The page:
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Bureau of Corrections Budgets $37 Million for FY 2024; Hopes to End Costly Consent Decrees

Bureau of Corrections Director Wynnie Testamark shares her testimony before the 35th Legislature. (Photo courtesy of the USVI Legislature)

Bureau of Corrections Director Wynnie Testamark testified that $37.4 million in General Fund appropriation was proposed by Gov. Albert Bryan Jr. for the bureau for the 2024 fiscal year.

According to Testamark, the FY 2024 budget is a $237,606 or 0.64 percent increase from the FY 2023  budget. Additionally, the bureau spent almost one million dollars in grants for FY 2023. Testamark said for FY 2024, $345,000 is estimated to be used. However, eight years worth of federal grant funds were found unused and a few million is anticipated to be put to use.

“The bureau has identified and is in the process of drawing down over $3.8 million in grants that have already been earmarked for various projects over the past four fiscal years,” said Testamark.

The three highest allocations of the budget are for payroll, fringe benefits, and vendor payments. According to the corrections director, their projected payroll for the upcoming fiscal year is $15.3 million, with fringe benefits estimated at $6.8 million. Vendor payments account for $14.5 million of the budget, with the largest portion going to house and feed off-island prisoners.

“Since my tenure began, the bureau has reduced accounts payables owed to vendors by roughly 90 percent,” said Testamark.

However, committee chair Sen. Donna Frett-Gregory cautioned Testamark to look into remaining balances with the Roy Schneider Hospital.

“The hospitals indicated that you owe them upwards of three-hundred something thousand dollars,” said Frett-Gregory.

“They have not brought us anything from previous years detailing what the agency owes,” replied Testamark.

But Frett-Gregory urged Testamark and her team to look into the matter after receiving notice that there is a balance.

Moreso, the 2024 budget includes $800,000 for consent decree matters. According to Testamark, the bureau is a party to two separate consent decrees for both the Farrelly and Bell facilities. Many senators appeared unhappy when discussing what  Gittens labeled “a money-making scheme.”

“We have spent over one hundred million dollars on consent decrees in the territory,” said Frett-Gregory.

“The goal is for us to come from under these costly consent decrees,” said Testamark. She added that the bureau is “working collaboratively with the monitors in both places…and staying focused on really what the consent decree is all about,” with more emphasis on mental health and training. She anticipates a solution to the decrees in three years.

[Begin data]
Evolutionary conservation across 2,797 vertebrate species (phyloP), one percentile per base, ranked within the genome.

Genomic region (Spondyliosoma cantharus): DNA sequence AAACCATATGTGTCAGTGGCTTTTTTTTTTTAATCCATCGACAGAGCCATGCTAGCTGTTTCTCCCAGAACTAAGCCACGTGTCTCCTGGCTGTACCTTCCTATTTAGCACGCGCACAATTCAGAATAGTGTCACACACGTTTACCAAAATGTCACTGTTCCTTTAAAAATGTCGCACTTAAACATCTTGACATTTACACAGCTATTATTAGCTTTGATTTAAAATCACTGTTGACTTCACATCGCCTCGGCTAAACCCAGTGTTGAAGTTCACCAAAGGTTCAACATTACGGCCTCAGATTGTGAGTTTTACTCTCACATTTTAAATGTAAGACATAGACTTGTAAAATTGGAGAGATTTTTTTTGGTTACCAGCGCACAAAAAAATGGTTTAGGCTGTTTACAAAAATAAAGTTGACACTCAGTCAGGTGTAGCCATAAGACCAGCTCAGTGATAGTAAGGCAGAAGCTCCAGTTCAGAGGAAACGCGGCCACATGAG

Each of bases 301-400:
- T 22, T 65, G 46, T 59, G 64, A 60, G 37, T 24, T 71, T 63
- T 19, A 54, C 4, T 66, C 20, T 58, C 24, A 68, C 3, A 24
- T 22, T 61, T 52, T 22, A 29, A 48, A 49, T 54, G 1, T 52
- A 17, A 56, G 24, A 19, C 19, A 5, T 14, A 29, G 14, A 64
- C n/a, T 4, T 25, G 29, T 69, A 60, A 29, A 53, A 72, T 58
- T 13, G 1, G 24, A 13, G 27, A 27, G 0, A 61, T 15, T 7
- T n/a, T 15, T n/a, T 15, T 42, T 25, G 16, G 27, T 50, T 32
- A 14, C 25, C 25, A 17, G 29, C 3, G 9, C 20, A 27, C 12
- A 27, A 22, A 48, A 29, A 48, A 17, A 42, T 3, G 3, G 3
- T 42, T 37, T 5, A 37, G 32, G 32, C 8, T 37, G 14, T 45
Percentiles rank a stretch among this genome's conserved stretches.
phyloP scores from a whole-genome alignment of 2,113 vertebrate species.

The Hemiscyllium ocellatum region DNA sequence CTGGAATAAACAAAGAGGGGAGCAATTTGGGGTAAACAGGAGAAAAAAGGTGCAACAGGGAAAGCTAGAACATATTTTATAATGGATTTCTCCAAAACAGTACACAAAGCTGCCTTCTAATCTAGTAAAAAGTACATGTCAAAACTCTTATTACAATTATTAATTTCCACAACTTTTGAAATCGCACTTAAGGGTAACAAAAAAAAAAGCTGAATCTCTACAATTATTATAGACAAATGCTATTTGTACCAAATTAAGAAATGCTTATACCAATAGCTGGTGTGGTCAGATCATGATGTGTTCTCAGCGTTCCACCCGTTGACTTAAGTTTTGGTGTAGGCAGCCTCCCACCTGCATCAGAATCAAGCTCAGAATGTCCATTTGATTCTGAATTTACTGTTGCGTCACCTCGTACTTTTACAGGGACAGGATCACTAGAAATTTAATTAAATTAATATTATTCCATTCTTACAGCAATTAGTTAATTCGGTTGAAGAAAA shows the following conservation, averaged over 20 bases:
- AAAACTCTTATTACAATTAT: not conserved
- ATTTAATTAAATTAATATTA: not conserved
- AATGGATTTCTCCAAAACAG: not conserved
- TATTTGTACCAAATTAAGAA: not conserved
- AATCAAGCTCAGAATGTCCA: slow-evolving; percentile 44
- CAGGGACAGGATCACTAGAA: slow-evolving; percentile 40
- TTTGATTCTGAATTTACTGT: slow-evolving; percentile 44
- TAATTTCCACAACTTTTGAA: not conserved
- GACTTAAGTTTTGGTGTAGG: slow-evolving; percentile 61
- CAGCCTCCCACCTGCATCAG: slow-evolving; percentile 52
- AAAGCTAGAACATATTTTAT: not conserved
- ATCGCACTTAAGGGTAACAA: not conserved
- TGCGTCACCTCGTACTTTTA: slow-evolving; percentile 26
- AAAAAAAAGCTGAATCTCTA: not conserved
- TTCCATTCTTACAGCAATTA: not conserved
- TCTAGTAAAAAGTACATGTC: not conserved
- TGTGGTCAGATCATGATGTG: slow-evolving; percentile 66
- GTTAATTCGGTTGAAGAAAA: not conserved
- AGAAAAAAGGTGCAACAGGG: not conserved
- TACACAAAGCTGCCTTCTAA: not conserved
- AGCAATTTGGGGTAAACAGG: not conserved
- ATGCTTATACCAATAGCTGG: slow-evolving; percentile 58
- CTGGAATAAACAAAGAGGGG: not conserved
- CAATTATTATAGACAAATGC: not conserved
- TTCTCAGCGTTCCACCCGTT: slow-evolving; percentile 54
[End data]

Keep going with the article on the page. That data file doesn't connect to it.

“We are working on making improvements in our three underperforming categories, which are percentages of vacancies filled, percent of inmates participating in re-entry services, and percent of inmates and detainees participating in educational or vocational programs,” said Testamark.

Sen. Kenneth Gittens questions the testifiers from the Bureau of Corrections. (Photo courtesy of the USVI Legislature)

Many senators applauded the bureau for implementing programs that can provide inmates with vocational and educational skills that would help them assimilate into society once released.

Sen. Johnson inquired about off island prisoners that are in facilities on the mainland.

According to Testamrk, as of July 15, the Corrections Bureau houses 236 inmates locally (76 at the Farrelly Criminal Justice Complex and 160 at John A. Bell). Of the inmates housed locally, 227 are male, and nine are female. Additionally, 148 inmates are housed at mainland facilities (83 at CoreCivic in Florida, 39 at three prisons in Virginia, and 26 in Mississippi)

Regarding officers currently, there are 35 officers in St. Thomas and 50 in St. Croix. For the upcoming fiscal year, the bureau has 260 budgeted positions, 86 of which are vacant. The vacant positions include a physician, ten registered nurses, seven licensed practical nurses, two dental hygienists, six mental health professionals to include a forensic psychiatrist, a psychologist, a mental health professional, and a social worker, 18 corrections officers, five sergeants, and three lieutenants.

Sens. Frett-Gregory, Marvin Bylden, Diane Capehart, Dwayne DeGraff, Ray Fonseca, Novelle Francis, Kenneth Gittens, Javan James, Franklin Johnson, Carla Joseph, and Milton Potter were in attendance at Tuesday’s hearing.

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